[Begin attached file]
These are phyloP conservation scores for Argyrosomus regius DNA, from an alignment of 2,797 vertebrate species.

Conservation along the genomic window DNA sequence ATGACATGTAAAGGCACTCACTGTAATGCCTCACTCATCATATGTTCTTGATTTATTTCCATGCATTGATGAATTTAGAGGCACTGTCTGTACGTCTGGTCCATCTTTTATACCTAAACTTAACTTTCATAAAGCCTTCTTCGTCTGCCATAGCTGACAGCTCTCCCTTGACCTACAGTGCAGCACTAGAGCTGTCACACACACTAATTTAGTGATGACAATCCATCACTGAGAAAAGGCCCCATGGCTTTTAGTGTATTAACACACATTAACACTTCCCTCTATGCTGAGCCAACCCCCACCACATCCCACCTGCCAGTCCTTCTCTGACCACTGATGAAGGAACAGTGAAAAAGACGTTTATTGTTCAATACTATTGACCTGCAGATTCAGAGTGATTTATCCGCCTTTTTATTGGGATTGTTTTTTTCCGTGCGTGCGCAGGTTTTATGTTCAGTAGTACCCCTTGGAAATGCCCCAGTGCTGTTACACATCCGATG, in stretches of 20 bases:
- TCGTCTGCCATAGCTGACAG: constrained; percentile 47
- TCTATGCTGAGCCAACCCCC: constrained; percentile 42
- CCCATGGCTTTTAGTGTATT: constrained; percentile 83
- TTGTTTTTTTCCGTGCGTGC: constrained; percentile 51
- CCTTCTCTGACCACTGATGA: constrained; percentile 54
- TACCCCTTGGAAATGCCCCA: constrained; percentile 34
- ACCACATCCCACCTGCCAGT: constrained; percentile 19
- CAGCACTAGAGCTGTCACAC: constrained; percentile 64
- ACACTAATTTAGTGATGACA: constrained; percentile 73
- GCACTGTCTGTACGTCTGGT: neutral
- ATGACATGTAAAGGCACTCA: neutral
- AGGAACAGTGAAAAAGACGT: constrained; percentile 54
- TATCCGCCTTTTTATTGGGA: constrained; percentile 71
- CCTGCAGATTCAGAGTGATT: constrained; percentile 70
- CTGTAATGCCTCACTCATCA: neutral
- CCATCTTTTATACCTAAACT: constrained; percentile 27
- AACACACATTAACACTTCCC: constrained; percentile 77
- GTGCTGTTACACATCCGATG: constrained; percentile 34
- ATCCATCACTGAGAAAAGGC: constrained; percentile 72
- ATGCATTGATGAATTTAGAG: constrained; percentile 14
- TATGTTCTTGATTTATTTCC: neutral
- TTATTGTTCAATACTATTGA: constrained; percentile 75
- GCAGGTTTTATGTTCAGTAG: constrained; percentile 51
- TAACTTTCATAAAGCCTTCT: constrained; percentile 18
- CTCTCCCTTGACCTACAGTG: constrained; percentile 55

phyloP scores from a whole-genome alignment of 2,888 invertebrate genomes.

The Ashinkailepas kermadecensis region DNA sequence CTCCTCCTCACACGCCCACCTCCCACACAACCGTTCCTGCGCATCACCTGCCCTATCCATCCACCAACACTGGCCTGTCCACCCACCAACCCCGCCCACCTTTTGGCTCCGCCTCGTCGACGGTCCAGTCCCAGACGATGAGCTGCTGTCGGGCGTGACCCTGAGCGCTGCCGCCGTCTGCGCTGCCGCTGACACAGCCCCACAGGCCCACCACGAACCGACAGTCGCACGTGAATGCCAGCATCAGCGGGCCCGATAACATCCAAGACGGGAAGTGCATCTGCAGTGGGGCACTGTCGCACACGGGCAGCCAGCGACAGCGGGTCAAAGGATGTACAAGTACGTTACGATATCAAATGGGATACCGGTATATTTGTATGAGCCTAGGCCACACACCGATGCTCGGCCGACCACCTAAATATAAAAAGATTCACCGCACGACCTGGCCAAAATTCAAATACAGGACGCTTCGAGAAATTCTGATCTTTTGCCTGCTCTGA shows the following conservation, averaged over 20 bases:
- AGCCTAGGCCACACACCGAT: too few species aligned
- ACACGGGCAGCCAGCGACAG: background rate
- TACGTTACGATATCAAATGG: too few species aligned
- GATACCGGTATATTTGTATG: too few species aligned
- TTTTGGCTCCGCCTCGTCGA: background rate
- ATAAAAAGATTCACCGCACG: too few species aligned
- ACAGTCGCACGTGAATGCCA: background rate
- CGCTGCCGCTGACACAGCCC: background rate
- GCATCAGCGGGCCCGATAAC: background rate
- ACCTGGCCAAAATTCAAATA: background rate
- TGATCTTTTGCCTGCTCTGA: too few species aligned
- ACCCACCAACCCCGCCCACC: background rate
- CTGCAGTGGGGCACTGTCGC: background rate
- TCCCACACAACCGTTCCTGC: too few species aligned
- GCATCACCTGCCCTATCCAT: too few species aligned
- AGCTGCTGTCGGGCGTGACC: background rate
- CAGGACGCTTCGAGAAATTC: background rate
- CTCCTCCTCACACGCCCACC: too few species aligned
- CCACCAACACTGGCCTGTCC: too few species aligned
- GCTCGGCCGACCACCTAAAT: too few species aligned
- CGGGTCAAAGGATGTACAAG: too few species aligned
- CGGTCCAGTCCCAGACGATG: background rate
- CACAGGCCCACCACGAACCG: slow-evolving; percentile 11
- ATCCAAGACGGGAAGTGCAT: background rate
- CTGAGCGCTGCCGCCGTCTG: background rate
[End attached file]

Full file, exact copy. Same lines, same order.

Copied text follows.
These are phyloP conservation scores for Argyrosomus regius DNA, from an alignment of 2,797 vertebrate species.

Conservation along the genomic window DNA sequence ATGACATGTAAAGGCACTCACTGTAATGCCTCACTCATCATATGTTCTTGATTTATTTCCATGCATTGATGAATTTAGAGGCACTGTCTGTACGTCTGGTCCATCTTTTATACCTAAACTTAACTTTCATAAAGCCTTCTTCGTCTGCCATAGCTGACAGCTCTCCCTTGACCTACAGTGCAGCACTAGAGCTGTCACACACACTAATTTAGTGATGACAATCCATCACTGAGAAAAGGCCCCATGGCTTTTAGTGTATTAACACACATTAACACTTCCCTCTATGCTGAGCCAACCCCCACCACATCCCACCTGCCAGTCCTTCTCTGACCACTGATGAAGGAACAGTGAAAAAGACGTTTATTGTTCAATACTATTGACCTGCAGATTCAGAGTGATTTATCCGCCTTTTTATTGGGATTGTTTTTTTCCGTGCGTGCGCAGGTTTTATGTTCAGTAGTACCCCTTGGAAATGCCCCAGTGCTGTTACACATCCGATG, in stretches of 20 bases:
- TCGTCTGCCATAGCTGACAG: constrained; percentile 47
- TCTATGCTGAGCCAACCCCC: constrained; percentile 42
- CCCATGGCTTTTAGTGTATT: constrained; percentile 83
- TTGTTTTTTTCCGTGCGTGC: constrained; percentile 51
- CCTTCTCTGACCACTGATGA: constrained; percentile 54
- TACCCCTTGGAAATGCCCCA: constrained; percentile 34
- ACCACATCCCACCTGCCAGT: constrained; percentile 19
- CAGCACTAGAGCTGTCACAC: constrained; percentile 64
- ACACTAATTTAGTGATGACA: constrained; percentile 73
- GCACTGTCTGTACGTCTGGT: neutral
- ATGACATGTAAAGGCACTCA: neutral
- AGGAACAGTGAAAAAGACGT: constrained; percentile 54
- TATCCGCCTTTTTATTGGGA: constrained; percentile 71
- CCTGCAGATTCAGAGTGATT: constrained; percentile 70
- CTGTAATGCCTCACTCATCA: neutral
- CCATCTTTTATACCTAAACT: constrained; percentile 27
- AACACACATTAACACTTCCC: constrained; percentile 77
- GTGCTGTTACACATCCGATG: constrained; percentile 34
- ATCCATCACTGAGAAAAGGC: constrained; percentile 72
- ATGCATTGATGAATTTAGAG: constrained; percentile 14
- TATGTTCTTGATTTATTTCC: neutral
- TTATTGTTCAATACTATTGA: constrained; percentile 75
- GCAGGTTTTATGTTCAGTAG: constrained; percentile 51
- TAACTTTCATAAAGCCTTCT: constrained; percentile 18
- CTCTCCCTTGACCTACAGTG: constrained; percentile 55

phyloP scores from a whole-genome alignment of 2,888 invertebrate genomes.

The Ashinkailepas kermadecensis region DNA sequence CTCCTCCTCACACGCCCACCTCCCACACAACCGTTCCTGCGCATCACCTGCCCTATCCATCCACCAACACTGGCCTGTCCACCCACCAACCCCGCCCACCTTTTGGCTCCGCCTCGTCGACGGTCCAGTCCCAGACGATGAGCTGCTGTCGGGCGTGACCCTGAGCGCTGCCGCCGTCTGCGCTGCCGCTGACACAGCCCCACAGGCCCACCACGAACCGACAGTCGCACGTGAATGCCAGCATCAGCGGGCCCGATAACATCCAAGACGGGAAGTGCATCTGCAGTGGGGCACTGTCGCACACGGGCAGCCAGCGACAGCGGGTCAAAGGATGTACAAGTACGTTACGATATCAAATGGGATACCGGTATATTTGTATGAGCCTAGGCCACACACCGATGCTCGGCCGACCACCTAAATATAAAAAGATTCACCGCACGACCTGGCCAAAATTCAAATACAGGACGCTTCGAGAAATTCTGATCTTTTGCCTGCTCTGA shows the following conservation, averaged over 20 bases:
- AGCCTAGGCCACACACCGAT: too few species aligned
- ACACGGGCAGCCAGCGACAG: background rate
- TACGTTACGATATCAAATGG: too few species aligned
- GATACCGGTATATTTGTATG: too few species aligned
- TTTTGGCTCCGCCTCGTCGA: background rate
- ATAAAAAGATTCACCGCACG: too few species aligned
- ACAGTCGCACGTGAATGCCA: background rate
- CGCTGCCGCTGACACAGCCC: background rate
- GCATCAGCGGGCCCGATAAC: background rate
- ACCTGGCCAAAATTCAAATA: background rate
- TGATCTTTTGCCTGCTCTGA: too few species aligned
- ACCCACCAACCCCGCCCACC: background rate
- CTGCAGTGGGGCACTGTCGC: background rate
- TCCCACACAACCGTTCCTGC: too few species aligned
- GCATCACCTGCCCTATCCAT: too few species aligned
- AGCTGCTGTCGGGCGTGACC: background rate
- CAGGACGCTTCGAGAAATTC: background rate
- CTCCTCCTCACACGCCCACC: too few species aligned
- CCACCAACACTGGCCTGTCC: too few species aligned
- GCTCGGCCGACCACCTAAAT: too few species aligned
- CGGGTCAAAGGATGTACAAG: too few species aligned
- CGGTCCAGTCCCAGACGATG: background rate
- CACAGGCCCACCACGAACCG: slow-evolving; percentile 11
- ATCCAAGACGGGAAGTGCAT: background rate
- CTGAGCGCTGCCGCCGTCTG: background rate